Myasthenia Gravis

Myasthenia gravis (MG) is a disorder characterized by weakness of the muscles under your voluntary control. MG is caused by a communication breakdown between your nerves and muscles due to an autoimmune condition that has damaged receptors on your muscles. Your autoimmune system is producing antibodies that are adhering to these receptors, blocking chemicals that normally travel from your nerve endings to the receptors.

MG most often affects the muscles of the face, eyes, arms, and legs, as well as the muscles used for chewing, swallowing, and talking. The muscles that control breathing and swallowing can sometimes be involved as well. These are some of the signs of myasthenia gravis:

  • drooping eyelids;
  • double vision;
  • weakness in the arms or legs; and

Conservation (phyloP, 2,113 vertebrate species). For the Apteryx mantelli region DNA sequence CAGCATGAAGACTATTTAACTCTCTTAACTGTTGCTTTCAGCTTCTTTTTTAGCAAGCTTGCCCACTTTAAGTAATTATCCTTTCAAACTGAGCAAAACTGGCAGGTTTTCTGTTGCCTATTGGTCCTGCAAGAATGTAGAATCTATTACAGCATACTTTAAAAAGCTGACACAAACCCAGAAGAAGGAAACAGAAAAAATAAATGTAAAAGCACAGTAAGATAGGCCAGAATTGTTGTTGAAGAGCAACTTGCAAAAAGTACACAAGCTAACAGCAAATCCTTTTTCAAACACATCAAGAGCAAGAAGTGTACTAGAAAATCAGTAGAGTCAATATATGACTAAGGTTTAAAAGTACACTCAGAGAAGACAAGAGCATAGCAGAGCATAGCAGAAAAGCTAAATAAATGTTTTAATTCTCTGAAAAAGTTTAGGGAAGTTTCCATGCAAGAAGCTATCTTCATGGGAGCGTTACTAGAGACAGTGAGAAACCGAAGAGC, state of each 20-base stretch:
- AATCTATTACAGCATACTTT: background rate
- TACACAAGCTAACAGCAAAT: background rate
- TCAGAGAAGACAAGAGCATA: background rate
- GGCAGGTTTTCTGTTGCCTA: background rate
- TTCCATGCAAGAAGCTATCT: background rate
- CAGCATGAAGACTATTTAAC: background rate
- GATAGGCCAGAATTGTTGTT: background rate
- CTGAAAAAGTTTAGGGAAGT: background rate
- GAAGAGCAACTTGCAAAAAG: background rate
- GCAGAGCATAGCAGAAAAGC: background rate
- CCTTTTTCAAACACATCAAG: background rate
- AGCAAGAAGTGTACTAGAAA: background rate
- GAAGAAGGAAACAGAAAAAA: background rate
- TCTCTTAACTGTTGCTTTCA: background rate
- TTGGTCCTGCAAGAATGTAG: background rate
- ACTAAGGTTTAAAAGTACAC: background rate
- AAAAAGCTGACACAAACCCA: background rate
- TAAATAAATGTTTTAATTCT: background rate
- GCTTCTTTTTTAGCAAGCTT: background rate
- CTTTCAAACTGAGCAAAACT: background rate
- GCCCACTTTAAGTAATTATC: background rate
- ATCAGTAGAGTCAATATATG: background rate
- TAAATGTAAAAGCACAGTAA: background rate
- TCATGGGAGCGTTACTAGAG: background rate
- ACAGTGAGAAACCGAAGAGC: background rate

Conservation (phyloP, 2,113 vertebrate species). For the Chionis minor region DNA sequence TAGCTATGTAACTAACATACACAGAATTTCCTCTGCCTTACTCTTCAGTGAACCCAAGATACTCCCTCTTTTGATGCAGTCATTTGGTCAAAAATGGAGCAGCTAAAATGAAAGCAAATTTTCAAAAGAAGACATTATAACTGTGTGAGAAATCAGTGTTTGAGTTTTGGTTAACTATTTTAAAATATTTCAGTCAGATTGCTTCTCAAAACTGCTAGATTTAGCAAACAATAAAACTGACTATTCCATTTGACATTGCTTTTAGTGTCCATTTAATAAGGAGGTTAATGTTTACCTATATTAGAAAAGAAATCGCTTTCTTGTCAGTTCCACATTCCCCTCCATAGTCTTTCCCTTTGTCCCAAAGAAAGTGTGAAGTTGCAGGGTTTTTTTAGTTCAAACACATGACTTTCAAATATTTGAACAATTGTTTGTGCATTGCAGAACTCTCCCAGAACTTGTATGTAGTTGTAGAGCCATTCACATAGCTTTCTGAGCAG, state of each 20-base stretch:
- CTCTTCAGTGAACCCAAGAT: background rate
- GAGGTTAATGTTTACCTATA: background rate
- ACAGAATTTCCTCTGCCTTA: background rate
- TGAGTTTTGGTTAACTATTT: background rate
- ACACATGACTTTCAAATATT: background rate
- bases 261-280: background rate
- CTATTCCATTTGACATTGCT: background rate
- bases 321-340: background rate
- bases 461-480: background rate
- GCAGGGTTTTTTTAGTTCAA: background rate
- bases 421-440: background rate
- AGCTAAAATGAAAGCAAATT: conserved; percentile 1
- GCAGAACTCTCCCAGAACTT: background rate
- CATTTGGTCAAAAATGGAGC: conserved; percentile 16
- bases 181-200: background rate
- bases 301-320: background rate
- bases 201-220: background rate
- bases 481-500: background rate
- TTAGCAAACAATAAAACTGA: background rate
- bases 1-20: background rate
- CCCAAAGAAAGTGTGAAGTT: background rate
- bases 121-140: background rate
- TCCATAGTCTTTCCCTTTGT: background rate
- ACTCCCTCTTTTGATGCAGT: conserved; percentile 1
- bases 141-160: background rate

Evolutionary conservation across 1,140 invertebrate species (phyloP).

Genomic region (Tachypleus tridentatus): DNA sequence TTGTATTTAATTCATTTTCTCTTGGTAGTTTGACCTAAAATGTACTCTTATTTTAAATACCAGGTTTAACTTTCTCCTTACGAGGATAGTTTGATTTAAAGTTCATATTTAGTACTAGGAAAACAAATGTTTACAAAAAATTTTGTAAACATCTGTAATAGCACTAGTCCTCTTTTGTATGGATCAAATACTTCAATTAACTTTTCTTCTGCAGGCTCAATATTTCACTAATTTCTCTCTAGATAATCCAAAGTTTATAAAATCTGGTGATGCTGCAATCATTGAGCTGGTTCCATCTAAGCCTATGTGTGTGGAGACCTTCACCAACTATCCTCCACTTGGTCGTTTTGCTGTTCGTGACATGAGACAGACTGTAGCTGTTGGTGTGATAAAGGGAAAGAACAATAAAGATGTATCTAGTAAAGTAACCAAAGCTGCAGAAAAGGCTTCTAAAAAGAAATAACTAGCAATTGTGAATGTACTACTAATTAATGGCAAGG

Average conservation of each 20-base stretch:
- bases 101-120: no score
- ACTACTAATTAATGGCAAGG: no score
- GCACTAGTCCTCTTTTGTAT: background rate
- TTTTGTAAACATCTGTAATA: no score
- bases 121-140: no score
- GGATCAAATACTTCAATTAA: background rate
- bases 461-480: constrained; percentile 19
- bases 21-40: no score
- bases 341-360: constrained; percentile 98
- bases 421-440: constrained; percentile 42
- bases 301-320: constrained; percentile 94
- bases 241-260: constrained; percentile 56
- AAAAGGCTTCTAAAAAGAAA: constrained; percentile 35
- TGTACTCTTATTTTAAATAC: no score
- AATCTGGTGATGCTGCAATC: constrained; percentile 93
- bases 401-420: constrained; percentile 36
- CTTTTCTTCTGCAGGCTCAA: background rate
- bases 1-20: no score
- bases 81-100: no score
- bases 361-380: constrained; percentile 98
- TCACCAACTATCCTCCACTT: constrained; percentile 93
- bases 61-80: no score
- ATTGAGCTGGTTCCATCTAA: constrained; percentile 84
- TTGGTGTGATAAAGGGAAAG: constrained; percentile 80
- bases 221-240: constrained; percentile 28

• difficulty breathing, talking, chewing, or swallowing.

MG can be made worse by fatigue, stress, illness, and by certain medications. Check with your doctor before taking any new prescription or over-the-counter medications. Extreme difficulty with breathing or swallowing requires emergency care.

Your ophthalmologist (Eye M.D.) can test for MG using a number of methods, including:

  • blood testing, to look for abnormal antibodies;
  • neurological examination of your physical condition and mental skills;
  • nerve conduction testing and single-fiber electromyography,which test the electrical activity in your muscles; and
  • edrophonium injection testing, to look for immediate,temporary improvement in your muscle strength.

There is no known cure for MG, but if you seek treatment early when you first experience symptoms, you can manage the condition successfully. Your ophthalmologist has a number of treatment options to manage your condition, including medication and surgery. You can also receive physical therapy and learn specific coping skills to help improve your daily life. Early detection and treatment of MG is crucial to managing the condition and preventing serious problems with breathing or swallowing, which require emergency care.

(c) 2007 The American Academy of Ophthalmology

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This post was written by Rob Schertzer